Drunk driving takes the lives of hundreds of thousands every year. Very often people think that the amount of alcohol taken is within the allowable range and they can easily get in their car and go home. However, this often is not the case! The line is very thin and most people do not realize the danger to which they expose themselves and others. Some of them do not even realize that alcohol has a great effect on motor function, muscle coordination, thinking and reflexes.
Study of scientists
Thanks to the fast-developing technologies and the fact today most of the people own a smartphone, is the reason for the study of a group of scientists.
Imagine that soon your smartphone could alert you if the amount of alcohol in your blood exceeds the allowable limit. That would be amazing, wouldn’t it? Undoubtedly, it would save many lives.
Brian Suffolletto, a physicist at Stanford University, says:
We have powerful sensors that we carry with us always and everywhere.We need to learn how best to use them for the benefit of human health.
He, along with a group of scientists from the University of Pittsburgh, USA, are doing a controlled laboratory test. It shows that our smartphones could be useful for detecting a disturbing pattern of walking due to alcohol consumption. This is thanks to the built-in accelerometer in most smartphones.
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Suffoletto and his colleagues conducted a study. They recruit 22 volunteers aged between 21-43. To each of them, they gave a cocktail drink containing vodka. The amount was sufficient to reach 0.2% alcohol content in a breath test. In comparison, the amount of blood alcohol allowed for driving in the United States is only 0.08%. The volunteers had an hour to drink the contents given to them. Then, every hour for a period of 7 hours, the researchers analyzed the concentration of alcohol in their breath. Suffoletto and his colleagues strapped on their lower backs smartphones using elastic belts. The volunteers had to take 10 steps forward in a straight line and then 10 steps back.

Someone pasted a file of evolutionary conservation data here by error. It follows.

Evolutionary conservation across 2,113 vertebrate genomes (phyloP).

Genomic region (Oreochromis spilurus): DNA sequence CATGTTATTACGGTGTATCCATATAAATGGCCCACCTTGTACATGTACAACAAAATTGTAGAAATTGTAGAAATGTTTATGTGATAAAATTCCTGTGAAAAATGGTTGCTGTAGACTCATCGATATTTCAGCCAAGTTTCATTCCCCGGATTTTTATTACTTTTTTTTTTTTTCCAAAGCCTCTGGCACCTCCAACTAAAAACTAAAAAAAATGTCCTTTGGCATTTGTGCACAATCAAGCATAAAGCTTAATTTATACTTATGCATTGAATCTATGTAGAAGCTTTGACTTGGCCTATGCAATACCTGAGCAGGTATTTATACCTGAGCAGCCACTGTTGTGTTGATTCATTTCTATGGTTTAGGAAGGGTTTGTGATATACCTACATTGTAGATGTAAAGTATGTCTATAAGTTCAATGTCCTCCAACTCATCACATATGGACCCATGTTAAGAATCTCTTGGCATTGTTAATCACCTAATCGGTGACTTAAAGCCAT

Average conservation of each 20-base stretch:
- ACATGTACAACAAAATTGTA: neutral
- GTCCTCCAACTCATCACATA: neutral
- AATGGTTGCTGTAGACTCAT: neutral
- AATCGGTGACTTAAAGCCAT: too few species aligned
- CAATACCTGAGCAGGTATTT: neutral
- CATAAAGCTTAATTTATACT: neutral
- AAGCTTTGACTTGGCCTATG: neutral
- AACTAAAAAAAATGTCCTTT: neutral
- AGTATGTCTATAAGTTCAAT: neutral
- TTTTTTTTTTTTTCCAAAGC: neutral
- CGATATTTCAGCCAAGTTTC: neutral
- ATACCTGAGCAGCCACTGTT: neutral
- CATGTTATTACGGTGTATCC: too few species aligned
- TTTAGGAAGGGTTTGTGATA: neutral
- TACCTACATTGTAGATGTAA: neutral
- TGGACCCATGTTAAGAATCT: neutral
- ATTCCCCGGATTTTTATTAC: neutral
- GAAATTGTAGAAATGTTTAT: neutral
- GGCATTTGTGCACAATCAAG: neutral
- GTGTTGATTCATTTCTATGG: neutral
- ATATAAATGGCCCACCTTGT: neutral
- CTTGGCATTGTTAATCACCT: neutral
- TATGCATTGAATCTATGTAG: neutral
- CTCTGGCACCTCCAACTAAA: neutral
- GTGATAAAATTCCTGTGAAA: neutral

Using an accelerometer application, the researchers collected real-time data on each participant’s walking pattern. They found out how it changes if they are under the influence of alcohol. In 90% of cases, Suffoletto and his colleagues were able to determine if the alcohol in the volunteer’s blood had exceeded the allowance of 0.08%. And all this only with the help of a smartphone.
Despite the satisfactory results, Suffoletto and his team still have a lot of research to do. First of all, they plan to check what data they would get if a person carries his phone in his hand or pocket, for example. This is especially important because these are the usual places where people carry their phone.
Brian Suffoletto has spent the last 10 years of his career researching how smart technology could help save lives. He works tirelessly and strongly hopes to help reduce deaths and accidents related to drunk driving. If he can improve this application, it would help many people reduce their alcohol consumption. It could reduce drunk driving and save many lives.